“History has justified the Church in the belief that the masses of mankind desire a religion rich in miracle, mystery, and myth. Some minor modifications have been allowed in ritual, in ecclesiastical costume, and in episcopal authority; but the Church dares not alter the doctrines that reason smiles at, for such changes would offend and disillusion the millions whose hope have been tied to inspiring and consolatory imaginations. No reconciliation is possible between religion and philosophy except through the philosopher’s recognition that they have found no substitute for the moral function of the Church, and the ecclesiastical recognition of religious and intellectual freedom.”
A great error of all Christian religions is the intransigent position on doctrines that reach beyond the cannon of Scripture. These reachings are sometimes formerly characterized as church traditions. They represent the major doctrinal division points that fractures Christ’s Church on earth. Durant’s conclusion that “reason smiles” at this intransigence bears truth as it pertains to the doctrines evolved by tradition. But this truth does not extend to the basic doctrines that are supported by God’s Word, the Bible. Those critical of this “fundamentalist” conclusion may be intolerant of the fact that the Bible is the complete and only revelation of God.
There is no way that any nonbelieving historian, hoisting the flag of reason, can defend his badge of objectivity in judging the “miracle, mystery and myth” of the Church. Why? The nonbelieving historian is not objective! The prejudice and ignorance gained by the lack of belief is, by itself, conclusive. To know the Truth one must believe in the Truth. And if one does not know the Truth how can one judge the truth, especially the Truth held in God’s Word, the Bible. This “truth” holds even for a creditable well loved, well meaning but confused historian/philosopher?
Durant concludes, “No reconciliation is possible between religion and philosophy except through the philosopher’s recognition that they have found no substitute for the moral function of the Church, and the ecclesiastical recognition of religious and intellectual freedom.” What does Durant mean by this statement?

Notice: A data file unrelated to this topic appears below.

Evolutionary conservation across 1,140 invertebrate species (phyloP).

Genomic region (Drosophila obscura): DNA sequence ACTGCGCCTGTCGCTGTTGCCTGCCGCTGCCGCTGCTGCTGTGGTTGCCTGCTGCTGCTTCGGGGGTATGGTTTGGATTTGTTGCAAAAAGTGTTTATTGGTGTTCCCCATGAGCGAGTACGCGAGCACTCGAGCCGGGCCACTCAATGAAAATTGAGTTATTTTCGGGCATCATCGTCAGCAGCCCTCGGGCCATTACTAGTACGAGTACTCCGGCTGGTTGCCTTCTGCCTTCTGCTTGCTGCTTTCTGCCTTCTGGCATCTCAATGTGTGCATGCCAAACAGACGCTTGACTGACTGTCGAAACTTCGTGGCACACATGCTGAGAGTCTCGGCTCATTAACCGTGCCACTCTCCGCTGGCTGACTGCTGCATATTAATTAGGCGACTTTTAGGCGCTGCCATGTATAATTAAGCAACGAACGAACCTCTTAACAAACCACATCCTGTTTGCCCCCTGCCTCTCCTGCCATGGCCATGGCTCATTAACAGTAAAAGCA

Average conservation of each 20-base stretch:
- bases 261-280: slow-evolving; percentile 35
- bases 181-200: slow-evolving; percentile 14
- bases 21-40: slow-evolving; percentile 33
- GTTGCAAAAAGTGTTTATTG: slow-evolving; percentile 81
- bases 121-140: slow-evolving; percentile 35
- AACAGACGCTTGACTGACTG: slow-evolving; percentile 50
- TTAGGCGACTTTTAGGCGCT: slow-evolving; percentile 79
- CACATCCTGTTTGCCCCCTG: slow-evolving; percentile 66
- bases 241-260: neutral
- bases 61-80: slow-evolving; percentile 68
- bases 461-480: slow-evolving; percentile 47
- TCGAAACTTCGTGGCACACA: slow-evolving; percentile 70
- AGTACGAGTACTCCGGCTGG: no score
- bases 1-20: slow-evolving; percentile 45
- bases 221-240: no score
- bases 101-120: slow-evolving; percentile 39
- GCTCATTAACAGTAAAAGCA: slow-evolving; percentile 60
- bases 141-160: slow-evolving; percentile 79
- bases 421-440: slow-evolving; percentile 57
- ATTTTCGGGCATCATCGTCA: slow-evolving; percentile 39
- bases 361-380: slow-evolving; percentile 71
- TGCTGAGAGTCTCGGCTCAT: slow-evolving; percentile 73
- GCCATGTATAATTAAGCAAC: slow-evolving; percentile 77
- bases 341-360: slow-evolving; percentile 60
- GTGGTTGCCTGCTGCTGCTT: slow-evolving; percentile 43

Is this an admission that there is “no substitute for the moral function of the Church?” Is this the Lesson of History? If this is the conclusion, and the words strongly suggest that it is, Durant is truly an astute historian. He has confirmed the obvious although Marx would differ.
Philosophy, simply defined, is man’s definition of the universe and his place in it. Webster instructs that it is based on “an analysis of the grounds of and concepts expressing fundamental beliefs.” The conclusion that “no reconciliation is possible between religion and philosophy” assumes that the philosophy espoused ignores God. Where the philosophy embraces the reality of God’s Word, as revealed in the Bible, no reconciliation is needed.
One must understand that Durant is, first and foremost, to be considered a philosopher, that speculative discipline being his first academic love. Writing histories proved more lucrative even though his “The Story of Philosophy,” first published in 1926, was a significant commercial success. Nevertheless, the numbers of philosophers professionally rank behind historians in making a living. And historians rank well behind those professionally serving God.
To write history was probably a resolve encouraged by his publisher.